Beliefnet
Mindfulness Matters

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On Christmas Day when gluttony may be a strong temptation, I am posting one of your favorite entries from the archive (originally posted 20 July 2010). Accept my sincere wishes for a wonderful holiday and an invitation to be mindful throughout!

New Jersey (or anywhere in the United States), I am returning from a meal at a Japanese Sushi buffet. All you can eat sushi? This sounds too good to be true. The restaurant is as big as a supermarket and four times the size of any restaurant I’ve seen in Vermont. The array of choices and the volume of food is staggering. Oysters, clams, sushi, sashimi, nori rolls, maki rolls. And if you don’t want raw, you can eat cooked Japanese and Chinese entrees by the dozens. Perhaps you’d like some tempura or BBQ, crab legs or roasted octopus? None of this is to mention desert. Unlike supermarkets, this is all meant to be eaten now. And people were eating, including myself, lining up like pigs at a trough. The Buddhist meal chant prepares us to eat in a mindful manner. It can be translated as follows:

This meal is the labor of countless beings, let us remember their toil.

Defilements are many, exertions weak, to we deserve this offering?

Gluttony stems from greed, let us be moderate.

Our life is sustaiend by this offering, let us be grateful.

We take this food to attain the Buddhaway.

We can throw moderation right out of the window. This expereince is designed for gluttony. People, myself among them, make multiple trips to the buffet expanse. At least we’re getting some exercise as we do so. It’s hard to conceive al lthe actions that resulted in this meal being oferred. Even a simple meal comprises countless events. The food must be grown, harvested, transporrted, prepared, and served. The soil must be nurtred by earthworms and bacteria. Rain must fall. The sun must shine. When we eat in this way, boudndless entincing food that just appears, we can’t possibly appreciate the complex intertwining events that bring this miracle of food to our table. How many fish offerered their lives? How much reverence do we offer in return? Early humans worked hard to secure food or perished. We inherit the tendency to gorge to balance the eventual famine. But today, we have no famine. Food is never ending, always available, and as a result we tend to become obese. Approximately 25% of Americans are obese and the trends are getting worse. The sheer abundence of such “all-you-can-eat” dining options can’t be helping the problem. The second stanza of the Buddhist meal chant asks if we have made sufficient effort to warrant this food? Have we worked to be mindful? (and if we are at such a trough it’s likely we are risk for mindlessness).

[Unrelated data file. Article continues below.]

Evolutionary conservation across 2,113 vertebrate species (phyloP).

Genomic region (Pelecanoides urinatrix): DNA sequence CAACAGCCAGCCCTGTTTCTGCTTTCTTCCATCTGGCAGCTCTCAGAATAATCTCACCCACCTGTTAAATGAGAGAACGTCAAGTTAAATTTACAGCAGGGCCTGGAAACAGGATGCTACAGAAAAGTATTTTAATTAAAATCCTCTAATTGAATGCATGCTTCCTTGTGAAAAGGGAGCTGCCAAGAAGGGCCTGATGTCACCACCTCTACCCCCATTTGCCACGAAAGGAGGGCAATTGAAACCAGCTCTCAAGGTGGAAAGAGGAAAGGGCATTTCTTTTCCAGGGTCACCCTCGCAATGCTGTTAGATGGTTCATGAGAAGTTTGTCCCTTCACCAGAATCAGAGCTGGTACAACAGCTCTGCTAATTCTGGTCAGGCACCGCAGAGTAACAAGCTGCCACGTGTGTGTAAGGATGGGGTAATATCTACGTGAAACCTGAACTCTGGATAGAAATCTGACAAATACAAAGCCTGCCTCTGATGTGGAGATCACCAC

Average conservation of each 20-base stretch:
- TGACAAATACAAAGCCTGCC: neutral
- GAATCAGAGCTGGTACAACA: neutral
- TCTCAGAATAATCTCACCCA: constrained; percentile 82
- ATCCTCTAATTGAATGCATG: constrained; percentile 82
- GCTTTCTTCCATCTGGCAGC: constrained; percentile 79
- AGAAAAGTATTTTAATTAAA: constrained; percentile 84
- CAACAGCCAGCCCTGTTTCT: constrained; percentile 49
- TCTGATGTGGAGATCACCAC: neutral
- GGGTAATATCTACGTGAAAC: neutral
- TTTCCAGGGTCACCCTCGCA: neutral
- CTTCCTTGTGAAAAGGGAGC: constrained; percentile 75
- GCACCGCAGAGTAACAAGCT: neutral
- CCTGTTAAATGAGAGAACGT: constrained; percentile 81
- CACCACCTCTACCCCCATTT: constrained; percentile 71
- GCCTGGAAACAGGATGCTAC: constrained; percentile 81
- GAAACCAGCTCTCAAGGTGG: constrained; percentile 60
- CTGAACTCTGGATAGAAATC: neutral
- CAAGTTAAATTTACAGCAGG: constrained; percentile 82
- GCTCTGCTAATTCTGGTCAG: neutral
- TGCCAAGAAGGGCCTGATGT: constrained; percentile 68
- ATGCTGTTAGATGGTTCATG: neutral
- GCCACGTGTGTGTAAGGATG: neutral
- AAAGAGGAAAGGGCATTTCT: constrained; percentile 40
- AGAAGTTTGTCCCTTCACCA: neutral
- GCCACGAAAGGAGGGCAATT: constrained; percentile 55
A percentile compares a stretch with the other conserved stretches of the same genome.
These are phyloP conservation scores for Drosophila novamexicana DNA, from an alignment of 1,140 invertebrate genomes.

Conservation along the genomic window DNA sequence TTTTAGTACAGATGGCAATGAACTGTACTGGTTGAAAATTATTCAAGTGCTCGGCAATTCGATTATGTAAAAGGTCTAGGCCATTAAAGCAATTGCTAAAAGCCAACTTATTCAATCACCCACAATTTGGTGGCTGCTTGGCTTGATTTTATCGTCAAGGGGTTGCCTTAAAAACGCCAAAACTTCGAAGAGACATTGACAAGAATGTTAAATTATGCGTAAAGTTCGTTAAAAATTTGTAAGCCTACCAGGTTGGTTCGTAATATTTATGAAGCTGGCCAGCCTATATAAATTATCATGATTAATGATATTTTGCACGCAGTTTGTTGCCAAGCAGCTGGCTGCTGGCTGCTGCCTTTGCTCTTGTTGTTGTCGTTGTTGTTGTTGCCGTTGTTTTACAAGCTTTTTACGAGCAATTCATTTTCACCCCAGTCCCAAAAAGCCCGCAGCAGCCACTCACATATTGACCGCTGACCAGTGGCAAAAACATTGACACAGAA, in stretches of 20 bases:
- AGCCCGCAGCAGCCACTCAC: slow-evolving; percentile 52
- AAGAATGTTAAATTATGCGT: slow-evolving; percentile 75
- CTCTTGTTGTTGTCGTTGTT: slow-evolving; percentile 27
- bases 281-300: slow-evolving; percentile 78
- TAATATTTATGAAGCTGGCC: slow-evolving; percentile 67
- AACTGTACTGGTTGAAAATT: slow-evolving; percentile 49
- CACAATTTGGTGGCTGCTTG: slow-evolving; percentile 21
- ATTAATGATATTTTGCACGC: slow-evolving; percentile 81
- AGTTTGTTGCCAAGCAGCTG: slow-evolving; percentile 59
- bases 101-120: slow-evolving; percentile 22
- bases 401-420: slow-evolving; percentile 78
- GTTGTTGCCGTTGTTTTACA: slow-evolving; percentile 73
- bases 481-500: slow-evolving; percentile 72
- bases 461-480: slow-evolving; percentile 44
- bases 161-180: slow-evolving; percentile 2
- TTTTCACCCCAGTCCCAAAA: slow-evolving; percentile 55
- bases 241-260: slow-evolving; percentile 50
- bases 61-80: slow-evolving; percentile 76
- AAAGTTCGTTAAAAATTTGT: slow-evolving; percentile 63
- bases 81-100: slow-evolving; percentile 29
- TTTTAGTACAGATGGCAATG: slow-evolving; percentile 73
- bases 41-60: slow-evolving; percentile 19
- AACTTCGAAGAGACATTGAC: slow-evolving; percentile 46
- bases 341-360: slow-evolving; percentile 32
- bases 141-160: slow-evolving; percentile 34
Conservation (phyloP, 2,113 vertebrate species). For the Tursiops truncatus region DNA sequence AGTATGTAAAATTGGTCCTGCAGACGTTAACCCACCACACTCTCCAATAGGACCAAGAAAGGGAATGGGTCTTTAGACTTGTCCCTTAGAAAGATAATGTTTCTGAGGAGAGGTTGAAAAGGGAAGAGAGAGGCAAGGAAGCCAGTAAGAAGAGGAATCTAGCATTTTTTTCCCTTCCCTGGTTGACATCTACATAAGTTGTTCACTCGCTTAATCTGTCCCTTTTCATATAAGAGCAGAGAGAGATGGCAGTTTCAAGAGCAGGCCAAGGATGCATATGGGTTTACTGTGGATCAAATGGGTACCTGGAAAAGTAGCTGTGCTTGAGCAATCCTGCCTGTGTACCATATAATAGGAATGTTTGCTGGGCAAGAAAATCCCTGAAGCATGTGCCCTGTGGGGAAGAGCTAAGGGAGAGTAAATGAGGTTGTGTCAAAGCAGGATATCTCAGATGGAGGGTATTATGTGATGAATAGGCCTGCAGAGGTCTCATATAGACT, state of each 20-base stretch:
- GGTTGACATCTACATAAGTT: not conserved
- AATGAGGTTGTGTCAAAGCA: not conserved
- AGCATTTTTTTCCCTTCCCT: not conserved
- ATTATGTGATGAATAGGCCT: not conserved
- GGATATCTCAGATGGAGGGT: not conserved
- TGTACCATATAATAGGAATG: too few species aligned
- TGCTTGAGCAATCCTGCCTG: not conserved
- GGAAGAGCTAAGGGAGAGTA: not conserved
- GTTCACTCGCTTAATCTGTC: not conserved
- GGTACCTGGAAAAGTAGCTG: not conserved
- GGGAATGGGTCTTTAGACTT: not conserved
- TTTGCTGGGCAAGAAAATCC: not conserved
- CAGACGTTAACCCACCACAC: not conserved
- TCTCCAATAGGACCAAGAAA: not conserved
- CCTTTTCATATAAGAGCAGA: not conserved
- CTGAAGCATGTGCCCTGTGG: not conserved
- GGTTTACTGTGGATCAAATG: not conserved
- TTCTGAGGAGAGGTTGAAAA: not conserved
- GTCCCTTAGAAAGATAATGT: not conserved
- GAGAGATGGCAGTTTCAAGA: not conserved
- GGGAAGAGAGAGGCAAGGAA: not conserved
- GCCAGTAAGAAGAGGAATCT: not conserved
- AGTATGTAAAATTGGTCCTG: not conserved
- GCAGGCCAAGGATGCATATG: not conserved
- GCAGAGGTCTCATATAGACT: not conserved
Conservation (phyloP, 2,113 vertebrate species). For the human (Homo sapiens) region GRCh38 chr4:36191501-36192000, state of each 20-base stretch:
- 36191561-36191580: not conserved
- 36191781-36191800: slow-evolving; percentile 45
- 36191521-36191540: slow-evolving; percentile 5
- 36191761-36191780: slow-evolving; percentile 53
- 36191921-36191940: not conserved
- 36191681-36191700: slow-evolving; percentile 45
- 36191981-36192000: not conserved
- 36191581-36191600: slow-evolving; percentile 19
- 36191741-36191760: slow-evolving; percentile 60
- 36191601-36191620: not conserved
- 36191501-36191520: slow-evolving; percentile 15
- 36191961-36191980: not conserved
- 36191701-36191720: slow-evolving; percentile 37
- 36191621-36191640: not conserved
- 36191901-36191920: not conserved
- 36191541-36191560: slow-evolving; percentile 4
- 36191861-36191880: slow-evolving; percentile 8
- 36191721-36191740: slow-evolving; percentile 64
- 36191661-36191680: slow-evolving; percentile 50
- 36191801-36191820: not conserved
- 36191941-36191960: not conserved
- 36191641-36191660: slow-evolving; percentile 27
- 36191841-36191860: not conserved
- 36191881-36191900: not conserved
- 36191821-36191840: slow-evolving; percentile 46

While our life is susatined by this food we could be sustained by much less. When I look around at my fellow human beings at the trough, I don’t detect gratitude. I sense entitlement. I pay my money (and a ridiculous low amount at that) so I get to eat as much as I want. And this is why people come, to eat without restriction. This gives us a distorted sense of how much food there is on this planet. It obscures the fact that in many regions of the world, including the United States people don’t have enough to eat (in fact, 1 of 4 children in the U.S. do not get adequate nutrition).

We take this food to attain the buddhaway? Why do we eat? For obvious reasons, of course, but why do we eat in this way? This restaurant was packed; the concept of all-you-can-eat is popular. I’m still digesting my meal, hours later. 

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Suzanne Matthiessen is my eMindful.com colleague and a fellow blogger and mindfulness-baseed practitioner.